Once she established her credentials, they’d allowed her a full planetary cycle for grieving and renaming before they would begin their examination of the site. That was standard practice. The Envacht Lu were never to be trifled with, but in their own unyielding and rigid manner they were not unreasonable.

As soon as Occo began bringing the flyer down next to the Envacht Lu encampment, Bresk began complaining.

“Why are you landing here? Only a cretin or a masochist would set up next to the Envacht Lu. Hot is bad enough without adding nosy to the mix — and you watch! They’ll have spies crawling all over us.”

“Shut up. We’re not camping here. I just need to have the names recorded.”

“By established custom and practice, you can do that any time within the next four years — and that’s using Mellan’s solar cycle as the standard.”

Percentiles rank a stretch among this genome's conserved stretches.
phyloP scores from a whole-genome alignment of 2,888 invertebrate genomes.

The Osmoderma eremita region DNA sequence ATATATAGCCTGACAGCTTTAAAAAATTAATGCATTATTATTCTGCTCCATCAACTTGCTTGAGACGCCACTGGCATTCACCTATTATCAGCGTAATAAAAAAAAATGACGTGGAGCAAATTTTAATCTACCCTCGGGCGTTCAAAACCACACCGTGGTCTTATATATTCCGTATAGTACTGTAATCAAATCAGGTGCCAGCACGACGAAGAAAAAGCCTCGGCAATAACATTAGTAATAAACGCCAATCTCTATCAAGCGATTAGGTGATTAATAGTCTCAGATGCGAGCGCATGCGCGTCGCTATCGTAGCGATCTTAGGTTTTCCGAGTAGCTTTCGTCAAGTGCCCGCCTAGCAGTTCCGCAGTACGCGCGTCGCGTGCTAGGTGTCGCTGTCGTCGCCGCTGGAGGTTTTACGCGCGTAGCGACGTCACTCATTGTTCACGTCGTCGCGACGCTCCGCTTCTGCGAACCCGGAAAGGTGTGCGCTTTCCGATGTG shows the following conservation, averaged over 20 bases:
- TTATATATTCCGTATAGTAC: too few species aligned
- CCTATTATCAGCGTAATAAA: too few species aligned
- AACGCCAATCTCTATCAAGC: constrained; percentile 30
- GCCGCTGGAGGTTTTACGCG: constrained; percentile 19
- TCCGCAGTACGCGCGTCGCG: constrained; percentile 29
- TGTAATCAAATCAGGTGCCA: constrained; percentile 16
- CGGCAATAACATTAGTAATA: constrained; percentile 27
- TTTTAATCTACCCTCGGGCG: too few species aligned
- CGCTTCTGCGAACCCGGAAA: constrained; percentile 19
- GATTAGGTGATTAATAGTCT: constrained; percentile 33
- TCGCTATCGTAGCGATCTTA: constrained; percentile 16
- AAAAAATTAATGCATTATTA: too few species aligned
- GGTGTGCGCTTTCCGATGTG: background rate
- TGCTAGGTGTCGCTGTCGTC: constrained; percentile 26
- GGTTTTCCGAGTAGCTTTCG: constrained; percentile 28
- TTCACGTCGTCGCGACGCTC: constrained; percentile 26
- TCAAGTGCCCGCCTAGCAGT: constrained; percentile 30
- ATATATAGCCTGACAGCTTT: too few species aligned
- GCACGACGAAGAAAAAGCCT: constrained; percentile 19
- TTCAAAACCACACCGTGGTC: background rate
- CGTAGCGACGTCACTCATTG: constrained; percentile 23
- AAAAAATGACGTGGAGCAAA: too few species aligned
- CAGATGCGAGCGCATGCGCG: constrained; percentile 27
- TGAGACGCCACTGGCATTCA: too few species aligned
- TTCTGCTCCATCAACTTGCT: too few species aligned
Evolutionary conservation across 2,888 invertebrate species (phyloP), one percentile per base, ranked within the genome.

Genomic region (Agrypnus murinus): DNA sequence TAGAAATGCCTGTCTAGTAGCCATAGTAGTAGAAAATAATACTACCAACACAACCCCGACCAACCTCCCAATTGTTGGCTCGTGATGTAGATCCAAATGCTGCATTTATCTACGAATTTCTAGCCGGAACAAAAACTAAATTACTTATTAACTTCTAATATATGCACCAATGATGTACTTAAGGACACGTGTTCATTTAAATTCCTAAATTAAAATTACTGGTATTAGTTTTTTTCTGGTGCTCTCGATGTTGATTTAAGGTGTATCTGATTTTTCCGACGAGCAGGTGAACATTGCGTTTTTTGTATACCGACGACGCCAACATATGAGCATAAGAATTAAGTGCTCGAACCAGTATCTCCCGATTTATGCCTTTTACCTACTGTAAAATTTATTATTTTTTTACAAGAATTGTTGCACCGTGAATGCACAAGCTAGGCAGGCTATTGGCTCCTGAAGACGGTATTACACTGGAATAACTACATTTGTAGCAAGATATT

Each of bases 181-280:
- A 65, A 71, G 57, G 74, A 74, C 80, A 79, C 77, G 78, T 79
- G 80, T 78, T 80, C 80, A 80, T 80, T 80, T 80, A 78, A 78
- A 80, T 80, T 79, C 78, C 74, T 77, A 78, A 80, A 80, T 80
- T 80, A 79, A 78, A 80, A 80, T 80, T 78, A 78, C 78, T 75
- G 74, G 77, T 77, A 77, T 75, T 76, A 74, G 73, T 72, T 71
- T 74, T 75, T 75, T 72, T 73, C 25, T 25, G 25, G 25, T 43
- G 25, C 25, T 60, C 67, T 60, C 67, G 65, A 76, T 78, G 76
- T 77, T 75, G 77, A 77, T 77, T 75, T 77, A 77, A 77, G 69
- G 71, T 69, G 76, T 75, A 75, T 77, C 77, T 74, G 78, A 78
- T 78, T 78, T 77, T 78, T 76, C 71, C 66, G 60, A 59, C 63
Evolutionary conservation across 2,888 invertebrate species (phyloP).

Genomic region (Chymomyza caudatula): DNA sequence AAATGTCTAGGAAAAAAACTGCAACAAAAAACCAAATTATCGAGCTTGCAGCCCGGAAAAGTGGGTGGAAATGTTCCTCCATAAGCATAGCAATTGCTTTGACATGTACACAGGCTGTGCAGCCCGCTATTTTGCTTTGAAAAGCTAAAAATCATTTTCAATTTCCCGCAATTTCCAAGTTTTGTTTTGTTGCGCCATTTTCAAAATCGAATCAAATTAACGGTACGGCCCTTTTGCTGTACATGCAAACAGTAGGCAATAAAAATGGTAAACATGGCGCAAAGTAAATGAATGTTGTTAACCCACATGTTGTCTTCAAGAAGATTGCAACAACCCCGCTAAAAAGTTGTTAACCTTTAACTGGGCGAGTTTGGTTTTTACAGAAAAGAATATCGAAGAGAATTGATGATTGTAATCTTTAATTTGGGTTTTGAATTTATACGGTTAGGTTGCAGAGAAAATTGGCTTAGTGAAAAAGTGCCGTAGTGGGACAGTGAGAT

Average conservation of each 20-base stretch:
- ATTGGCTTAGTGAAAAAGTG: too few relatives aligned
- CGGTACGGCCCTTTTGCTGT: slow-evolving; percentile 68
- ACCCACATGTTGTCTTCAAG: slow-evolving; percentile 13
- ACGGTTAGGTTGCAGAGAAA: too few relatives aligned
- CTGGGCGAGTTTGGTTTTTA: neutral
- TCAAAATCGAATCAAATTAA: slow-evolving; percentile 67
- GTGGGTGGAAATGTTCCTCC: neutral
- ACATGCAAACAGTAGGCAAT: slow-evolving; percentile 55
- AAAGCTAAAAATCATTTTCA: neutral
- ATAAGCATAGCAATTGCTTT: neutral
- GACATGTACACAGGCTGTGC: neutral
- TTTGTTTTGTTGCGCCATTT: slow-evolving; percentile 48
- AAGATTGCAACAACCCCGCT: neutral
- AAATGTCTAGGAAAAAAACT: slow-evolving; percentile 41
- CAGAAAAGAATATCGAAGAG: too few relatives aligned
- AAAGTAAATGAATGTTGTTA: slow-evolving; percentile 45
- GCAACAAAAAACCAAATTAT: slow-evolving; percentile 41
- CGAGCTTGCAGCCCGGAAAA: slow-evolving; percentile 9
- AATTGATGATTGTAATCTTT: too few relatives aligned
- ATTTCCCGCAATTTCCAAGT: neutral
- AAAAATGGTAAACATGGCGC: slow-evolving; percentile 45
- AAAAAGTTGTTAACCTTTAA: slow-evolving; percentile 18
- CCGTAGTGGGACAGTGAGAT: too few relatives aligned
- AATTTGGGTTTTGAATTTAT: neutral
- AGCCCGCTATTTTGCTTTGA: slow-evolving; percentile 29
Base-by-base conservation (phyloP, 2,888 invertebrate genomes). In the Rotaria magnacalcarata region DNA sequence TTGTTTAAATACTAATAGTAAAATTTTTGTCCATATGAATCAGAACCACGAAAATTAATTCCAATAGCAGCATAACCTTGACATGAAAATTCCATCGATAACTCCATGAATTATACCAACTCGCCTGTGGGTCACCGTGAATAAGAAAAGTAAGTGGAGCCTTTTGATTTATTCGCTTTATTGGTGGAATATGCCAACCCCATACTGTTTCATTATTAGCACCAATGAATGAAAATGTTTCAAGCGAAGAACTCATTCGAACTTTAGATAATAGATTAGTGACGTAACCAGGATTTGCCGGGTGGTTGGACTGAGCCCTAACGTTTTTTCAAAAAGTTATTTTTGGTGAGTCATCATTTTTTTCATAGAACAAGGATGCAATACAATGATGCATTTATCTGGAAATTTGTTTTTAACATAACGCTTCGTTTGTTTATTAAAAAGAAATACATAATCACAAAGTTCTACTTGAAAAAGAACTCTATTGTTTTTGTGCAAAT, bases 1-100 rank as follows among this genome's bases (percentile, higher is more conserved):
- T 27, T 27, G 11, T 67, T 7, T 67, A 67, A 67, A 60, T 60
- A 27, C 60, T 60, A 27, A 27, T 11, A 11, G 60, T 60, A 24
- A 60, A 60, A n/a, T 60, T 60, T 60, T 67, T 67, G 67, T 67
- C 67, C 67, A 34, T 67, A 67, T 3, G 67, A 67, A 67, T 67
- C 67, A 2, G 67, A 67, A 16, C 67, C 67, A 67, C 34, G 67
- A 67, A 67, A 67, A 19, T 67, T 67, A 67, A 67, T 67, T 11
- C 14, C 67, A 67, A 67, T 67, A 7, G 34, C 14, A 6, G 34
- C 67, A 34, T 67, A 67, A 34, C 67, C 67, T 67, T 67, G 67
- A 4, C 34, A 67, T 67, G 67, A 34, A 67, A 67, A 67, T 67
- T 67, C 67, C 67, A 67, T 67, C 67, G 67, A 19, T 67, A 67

The home planet of the Nac Zhe Anglan, Mellan, orbited an F0 star. The only reason it had a habitable biosphere was because of its considerable distance from its sun. Mellan’s year was twice as long as that of most inhabited worlds in the Nac Zhe Anglan commonwealth.

“Shut up,” she repeated “I can’t wait. Not with the name I still need to add.”

Bresk rolled its eyes outward until the facets had all but disappeared. “Oh, don’t tell me.”


“Occo Nasht Jopri Kruy Gadrax,” she repeated.

As was normally true, the Envacht Lu’s scribe was an Ebbo. Occo didn’t know the markings used by the species well enough to determine its scholastic affiliation from the scars and tattoos on its carapace. Under the circumstances, it hardly mattered. All Ebbo colleges were devoted to formal procedures, exactitude, meticulousness, and precision. They were really a quite tiresome species. Occo had never understood why the Envacht Lu insisted on maintaining the relationship with them. Presumably, it had something to do with the history of the order, most of which had never been made public.